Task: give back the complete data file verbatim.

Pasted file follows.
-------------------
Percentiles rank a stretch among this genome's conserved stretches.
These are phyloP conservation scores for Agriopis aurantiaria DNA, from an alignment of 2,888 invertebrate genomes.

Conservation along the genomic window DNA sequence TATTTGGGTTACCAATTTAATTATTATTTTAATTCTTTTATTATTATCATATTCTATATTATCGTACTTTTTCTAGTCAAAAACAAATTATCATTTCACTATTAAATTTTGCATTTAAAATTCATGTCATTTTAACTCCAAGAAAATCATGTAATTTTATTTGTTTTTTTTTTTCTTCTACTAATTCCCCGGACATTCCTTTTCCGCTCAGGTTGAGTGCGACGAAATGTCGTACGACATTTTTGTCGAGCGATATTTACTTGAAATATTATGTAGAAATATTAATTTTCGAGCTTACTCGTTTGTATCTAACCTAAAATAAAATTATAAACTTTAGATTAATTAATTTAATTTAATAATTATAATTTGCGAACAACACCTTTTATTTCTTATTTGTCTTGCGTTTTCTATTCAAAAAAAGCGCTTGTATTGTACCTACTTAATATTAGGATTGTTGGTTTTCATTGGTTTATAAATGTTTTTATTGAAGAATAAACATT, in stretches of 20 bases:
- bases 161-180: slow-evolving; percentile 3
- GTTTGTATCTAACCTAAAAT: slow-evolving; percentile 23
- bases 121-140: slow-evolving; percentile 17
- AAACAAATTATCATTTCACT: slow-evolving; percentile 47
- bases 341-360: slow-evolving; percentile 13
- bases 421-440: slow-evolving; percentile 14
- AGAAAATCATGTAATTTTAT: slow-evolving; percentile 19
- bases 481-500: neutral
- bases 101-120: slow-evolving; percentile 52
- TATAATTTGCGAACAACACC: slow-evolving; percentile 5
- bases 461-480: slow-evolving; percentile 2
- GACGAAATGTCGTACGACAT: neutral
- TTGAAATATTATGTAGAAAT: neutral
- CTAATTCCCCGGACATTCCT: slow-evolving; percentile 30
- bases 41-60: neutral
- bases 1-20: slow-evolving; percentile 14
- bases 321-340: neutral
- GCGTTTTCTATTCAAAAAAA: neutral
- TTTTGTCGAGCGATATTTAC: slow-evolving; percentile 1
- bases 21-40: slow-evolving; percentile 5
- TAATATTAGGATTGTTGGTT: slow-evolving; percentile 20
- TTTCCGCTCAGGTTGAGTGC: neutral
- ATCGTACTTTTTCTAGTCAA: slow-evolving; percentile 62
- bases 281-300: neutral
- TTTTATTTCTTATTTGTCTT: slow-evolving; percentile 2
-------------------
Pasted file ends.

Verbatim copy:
Percentiles rank a stretch among this genome's conserved stretches.
These are phyloP conservation scores for Agriopis aurantiaria DNA, from an alignment of 2,888 invertebrate genomes.

Conservation along the genomic window DNA sequence TATTTGGGTTACCAATTTAATTATTATTTTAATTCTTTTATTATTATCATATTCTATATTATCGTACTTTTTCTAGTCAAAAACAAATTATCATTTCACTATTAAATTTTGCATTTAAAATTCATGTCATTTTAACTCCAAGAAAATCATGTAATTTTATTTGTTTTTTTTTTTCTTCTACTAATTCCCCGGACATTCCTTTTCCGCTCAGGTTGAGTGCGACGAAATGTCGTACGACATTTTTGTCGAGCGATATTTACTTGAAATATTATGTAGAAATATTAATTTTCGAGCTTACTCGTTTGTATCTAACCTAAAATAAAATTATAAACTTTAGATTAATTAATTTAATTTAATAATTATAATTTGCGAACAACACCTTTTATTTCTTATTTGTCTTGCGTTTTCTATTCAAAAAAAGCGCTTGTATTGTACCTACTTAATATTAGGATTGTTGGTTTTCATTGGTTTATAAATGTTTTTATTGAAGAATAAACATT, in stretches of 20 bases:
- bases 161-180: slow-evolving; percentile 3
- GTTTGTATCTAACCTAAAAT: slow-evolving; percentile 23
- bases 121-140: slow-evolving; percentile 17
- AAACAAATTATCATTTCACT: slow-evolving; percentile 47
- bases 341-360: slow-evolving; percentile 13
- bases 421-440: slow-evolving; percentile 14
- AGAAAATCATGTAATTTTAT: slow-evolving; percentile 19
- bases 481-500: neutral
- bases 101-120: slow-evolving; percentile 52
- TATAATTTGCGAACAACACC: slow-evolving; percentile 5
- bases 461-480: slow-evolving; percentile 2
- GACGAAATGTCGTACGACAT: neutral
- TTGAAATATTATGTAGAAAT: neutral
- CTAATTCCCCGGACATTCCT: slow-evolving; percentile 30
- bases 41-60: neutral
- bases 1-20: slow-evolving; percentile 14
- bases 321-340: neutral
- GCGTTTTCTATTCAAAAAAA: neutral
- TTTTGTCGAGCGATATTTAC: slow-evolving; percentile 1
- bases 21-40: slow-evolving; percentile 5
- TAATATTAGGATTGTTGGTT: slow-evolving; percentile 20
- TTTCCGCTCAGGTTGAGTGC: neutral
- ATCGTACTTTTTCTAGTCAA: slow-evolving; percentile 62
- bases 281-300: neutral
- TTTTATTTCTTATTTGTCTT: slow-evolving; percentile 2